847) and Kumada et al. (page 835).
Work in flies and fission yeast has previously shown that cells lacking separase, an enzyme required to break the cohesive force that holds sister chromatids together through anaphase, exited mitosis despite having failed to separate chromosomes. The daughter cells in yeast carried broken chromosome and died as a result, whereas fly daughter cells had reduplicated chromosomes and were initially viable.
The two teams have now found that the same thing happens in mouse cells that lack separase. In the absence of separase activity, most of the cohesin dissipated as expected from chromosome arms, but the enzyme was required to remove the cohesive glue at the centromeres themselves.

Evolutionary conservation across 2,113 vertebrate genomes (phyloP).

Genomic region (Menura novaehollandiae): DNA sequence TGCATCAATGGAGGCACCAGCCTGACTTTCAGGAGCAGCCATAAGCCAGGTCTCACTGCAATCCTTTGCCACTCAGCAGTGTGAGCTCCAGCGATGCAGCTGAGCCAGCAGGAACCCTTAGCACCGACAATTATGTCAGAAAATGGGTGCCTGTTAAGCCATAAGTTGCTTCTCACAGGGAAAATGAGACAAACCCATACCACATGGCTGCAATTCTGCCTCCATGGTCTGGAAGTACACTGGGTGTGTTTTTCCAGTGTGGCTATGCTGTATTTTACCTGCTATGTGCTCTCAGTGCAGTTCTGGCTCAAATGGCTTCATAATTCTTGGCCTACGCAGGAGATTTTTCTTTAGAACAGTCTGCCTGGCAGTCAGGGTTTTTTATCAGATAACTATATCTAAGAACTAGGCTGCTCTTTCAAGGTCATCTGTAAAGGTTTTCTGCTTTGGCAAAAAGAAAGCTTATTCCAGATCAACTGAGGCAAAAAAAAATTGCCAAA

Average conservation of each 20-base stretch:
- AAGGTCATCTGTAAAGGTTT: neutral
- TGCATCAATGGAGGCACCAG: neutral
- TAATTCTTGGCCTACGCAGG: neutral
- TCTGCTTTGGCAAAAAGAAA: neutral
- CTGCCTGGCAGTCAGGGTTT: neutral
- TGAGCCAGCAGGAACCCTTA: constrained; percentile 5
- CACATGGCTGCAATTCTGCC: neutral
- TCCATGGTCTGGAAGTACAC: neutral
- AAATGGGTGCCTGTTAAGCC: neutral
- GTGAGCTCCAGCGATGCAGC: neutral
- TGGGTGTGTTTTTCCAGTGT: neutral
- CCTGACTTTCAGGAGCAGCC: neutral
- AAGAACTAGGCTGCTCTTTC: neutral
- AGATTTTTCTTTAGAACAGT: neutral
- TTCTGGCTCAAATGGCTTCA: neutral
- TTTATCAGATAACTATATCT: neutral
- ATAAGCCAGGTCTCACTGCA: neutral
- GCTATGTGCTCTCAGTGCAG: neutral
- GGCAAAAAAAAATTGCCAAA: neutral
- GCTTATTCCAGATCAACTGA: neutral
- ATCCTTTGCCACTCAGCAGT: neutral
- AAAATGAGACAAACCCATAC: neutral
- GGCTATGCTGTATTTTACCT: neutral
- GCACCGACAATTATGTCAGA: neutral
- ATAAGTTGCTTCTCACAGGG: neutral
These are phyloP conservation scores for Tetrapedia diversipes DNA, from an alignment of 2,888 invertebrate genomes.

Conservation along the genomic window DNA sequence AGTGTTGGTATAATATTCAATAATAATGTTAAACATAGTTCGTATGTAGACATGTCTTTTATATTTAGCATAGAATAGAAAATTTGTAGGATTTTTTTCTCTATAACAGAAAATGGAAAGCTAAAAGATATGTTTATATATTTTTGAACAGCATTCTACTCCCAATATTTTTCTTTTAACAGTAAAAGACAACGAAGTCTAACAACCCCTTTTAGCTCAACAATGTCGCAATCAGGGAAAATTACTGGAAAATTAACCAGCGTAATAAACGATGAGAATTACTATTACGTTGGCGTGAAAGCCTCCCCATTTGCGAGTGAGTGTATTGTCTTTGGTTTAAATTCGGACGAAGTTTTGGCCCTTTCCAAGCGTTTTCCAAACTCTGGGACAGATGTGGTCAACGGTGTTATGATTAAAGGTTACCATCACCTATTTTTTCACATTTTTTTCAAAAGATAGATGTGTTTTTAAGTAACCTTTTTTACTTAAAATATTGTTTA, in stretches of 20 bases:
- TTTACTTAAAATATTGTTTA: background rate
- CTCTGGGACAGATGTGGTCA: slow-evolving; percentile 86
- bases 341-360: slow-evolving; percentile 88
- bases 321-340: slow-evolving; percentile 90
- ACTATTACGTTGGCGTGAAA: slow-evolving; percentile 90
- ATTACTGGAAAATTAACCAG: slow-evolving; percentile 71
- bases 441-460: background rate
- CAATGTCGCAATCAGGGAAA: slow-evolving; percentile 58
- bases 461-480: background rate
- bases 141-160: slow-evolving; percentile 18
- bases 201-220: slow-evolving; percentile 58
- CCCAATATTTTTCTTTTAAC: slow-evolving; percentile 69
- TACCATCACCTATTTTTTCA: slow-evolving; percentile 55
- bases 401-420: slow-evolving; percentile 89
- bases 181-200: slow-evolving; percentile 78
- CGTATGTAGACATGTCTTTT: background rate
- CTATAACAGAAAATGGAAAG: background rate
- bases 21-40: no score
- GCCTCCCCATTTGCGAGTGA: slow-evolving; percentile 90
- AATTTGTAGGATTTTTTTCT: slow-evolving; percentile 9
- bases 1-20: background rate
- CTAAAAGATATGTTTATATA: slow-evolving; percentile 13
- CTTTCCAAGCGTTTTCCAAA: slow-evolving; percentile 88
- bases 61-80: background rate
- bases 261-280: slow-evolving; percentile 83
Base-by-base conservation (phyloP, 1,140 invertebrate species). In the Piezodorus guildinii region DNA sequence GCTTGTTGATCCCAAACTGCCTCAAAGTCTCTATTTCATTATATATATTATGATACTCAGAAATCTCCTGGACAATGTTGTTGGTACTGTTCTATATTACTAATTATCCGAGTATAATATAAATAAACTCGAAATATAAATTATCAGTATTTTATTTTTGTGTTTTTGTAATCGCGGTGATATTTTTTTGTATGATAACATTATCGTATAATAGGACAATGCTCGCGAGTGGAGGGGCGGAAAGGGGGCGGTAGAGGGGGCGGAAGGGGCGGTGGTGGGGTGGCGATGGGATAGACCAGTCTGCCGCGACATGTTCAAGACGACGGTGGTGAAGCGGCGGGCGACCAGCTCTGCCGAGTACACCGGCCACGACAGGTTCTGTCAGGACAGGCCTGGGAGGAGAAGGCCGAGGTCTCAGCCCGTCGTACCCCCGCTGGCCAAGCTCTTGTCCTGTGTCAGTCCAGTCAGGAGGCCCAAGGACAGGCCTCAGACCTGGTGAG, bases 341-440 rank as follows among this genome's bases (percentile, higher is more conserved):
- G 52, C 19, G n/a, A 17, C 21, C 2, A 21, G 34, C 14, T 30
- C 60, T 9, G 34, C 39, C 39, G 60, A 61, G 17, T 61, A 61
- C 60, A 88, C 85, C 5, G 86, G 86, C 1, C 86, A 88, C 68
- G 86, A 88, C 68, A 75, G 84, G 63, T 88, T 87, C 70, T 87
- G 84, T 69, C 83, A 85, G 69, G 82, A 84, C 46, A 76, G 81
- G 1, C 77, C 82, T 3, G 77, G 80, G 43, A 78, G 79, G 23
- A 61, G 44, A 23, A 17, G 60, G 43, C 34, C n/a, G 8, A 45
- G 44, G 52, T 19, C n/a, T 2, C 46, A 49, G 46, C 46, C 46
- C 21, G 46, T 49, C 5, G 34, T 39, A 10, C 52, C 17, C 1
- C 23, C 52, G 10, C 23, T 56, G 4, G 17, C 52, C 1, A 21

Embryos lacking separase die early in development, but some cell types were tolerant of the polyploidy caused by the enzyme's absence. For example, Wirth et al. found that mice regenerated functional liver tissue in the absence of separase and appeared indifferent to the cells' polyploid status even after multiple rounds of division. By contrast, bone marrow cells did not survive in the absence of separase.
While Kumada et al. are working to sort out the details of timing defects in double mutants that lack one copy of separase and both copies of securin, an inhibitor of separase, Wirth et al. are now looking to see what happens in oocytes that lack separase. They think precocious separation of sister centromeres might be responsible for trisomies and that separase might be a culprit.